Bacterioplankton growth is affected by physical, chemical, and biological factors. Theavailability of energy and carbon sources, as well as inorganic nutrients, are of specialinterest when studying regulation of heterotrophic bacterioplankton in lakes.Bacterioplankton was studied in two non-humic lakes, oligotrophic Lake Njupfatet andeutrophic Lake Erken. In both lakes, experiments were conducted to test the effects ofinorganic nutrients, organic carbon, and metazoan zooplankton on heterotrophicbacterioplankton growth.
Generally, bacterioplankton production was primarily limited by inorganic nutrients inboth lakes. However, there was often a close balance between limitation by inorganicnutrients and organic carbon. Organic carbon alone or in combination with phosphorusbecame limiting during early summer and during the autumn circulation period in LakeErken. In Lake Njupfatet, organic carbon was in short supply during late summer. In bothlakes, metazoan zooplankton stimulated bacterial production, suggesting that processeswithin the water column were important in providing bacteria with inorganic nutrients andorganic compounds. In Lake Njupfatet, bacterial production seemed tightly coupled to theactivity of other planktonic biota, such as grazing and phytoplankton growth. In LakeErken, no evident coupling was found between bacterioplankton and phytoplankton.Despite high production, bacterial biomass and abundance usually remained low in bathlakes, indicating that grazing pressure on bacteria was high. The effect of different forms ofinorganic nitrogen on bacterial growth was studied in Lake Erken. Heterotrophicbacterioplankton production responded more strongly to additions of ammonium thannitrate, suggesting that the inorganic form of nitrogen is important to take intoconsideration when studying regulation of bacterial growth.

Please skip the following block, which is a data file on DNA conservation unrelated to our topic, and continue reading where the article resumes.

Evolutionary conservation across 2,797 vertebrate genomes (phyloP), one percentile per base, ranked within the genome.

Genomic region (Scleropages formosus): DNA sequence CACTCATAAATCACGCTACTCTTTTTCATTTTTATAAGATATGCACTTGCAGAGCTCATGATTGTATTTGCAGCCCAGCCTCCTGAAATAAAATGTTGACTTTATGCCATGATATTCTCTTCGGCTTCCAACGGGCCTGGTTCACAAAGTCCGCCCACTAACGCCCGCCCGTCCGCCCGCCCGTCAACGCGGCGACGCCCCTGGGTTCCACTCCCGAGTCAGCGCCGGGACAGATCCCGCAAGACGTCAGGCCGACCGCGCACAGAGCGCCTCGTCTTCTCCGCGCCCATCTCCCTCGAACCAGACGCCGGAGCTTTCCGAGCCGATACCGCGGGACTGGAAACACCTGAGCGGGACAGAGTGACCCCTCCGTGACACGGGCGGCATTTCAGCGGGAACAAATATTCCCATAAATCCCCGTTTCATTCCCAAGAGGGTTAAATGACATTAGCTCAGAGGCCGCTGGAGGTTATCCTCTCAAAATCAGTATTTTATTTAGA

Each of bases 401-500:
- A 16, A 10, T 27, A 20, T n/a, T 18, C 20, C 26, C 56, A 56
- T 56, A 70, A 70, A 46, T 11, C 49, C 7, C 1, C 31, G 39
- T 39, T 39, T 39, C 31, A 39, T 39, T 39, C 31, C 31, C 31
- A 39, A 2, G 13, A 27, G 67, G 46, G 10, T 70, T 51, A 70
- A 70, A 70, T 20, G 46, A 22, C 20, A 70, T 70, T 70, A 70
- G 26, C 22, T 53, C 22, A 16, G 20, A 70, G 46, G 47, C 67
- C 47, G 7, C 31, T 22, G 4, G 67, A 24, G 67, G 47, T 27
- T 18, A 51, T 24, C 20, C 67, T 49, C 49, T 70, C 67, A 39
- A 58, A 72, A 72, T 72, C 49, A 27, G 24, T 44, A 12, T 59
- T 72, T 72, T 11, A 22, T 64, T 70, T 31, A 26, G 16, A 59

Altogether the studies show that even in lakes where the input of allochthonous organicmatter is low, as in Lake Njupfatet and Lake Erken, inorganic nutrients and not organic carbon is primarily limiting bacterioplankton growth. This indicates that bacterialproduction in freshwaters may generally be limited by inorganic nutrients, since manylakes have higher concentrations of organic carbon than those investigated in this thesis.
Uppsala: Acta Universitatis Upsaliensis , 1997. , 33 p.
1997-05-16, Lecture hall at the Department of Limnology, Uppsala University, Uppsala, 10:00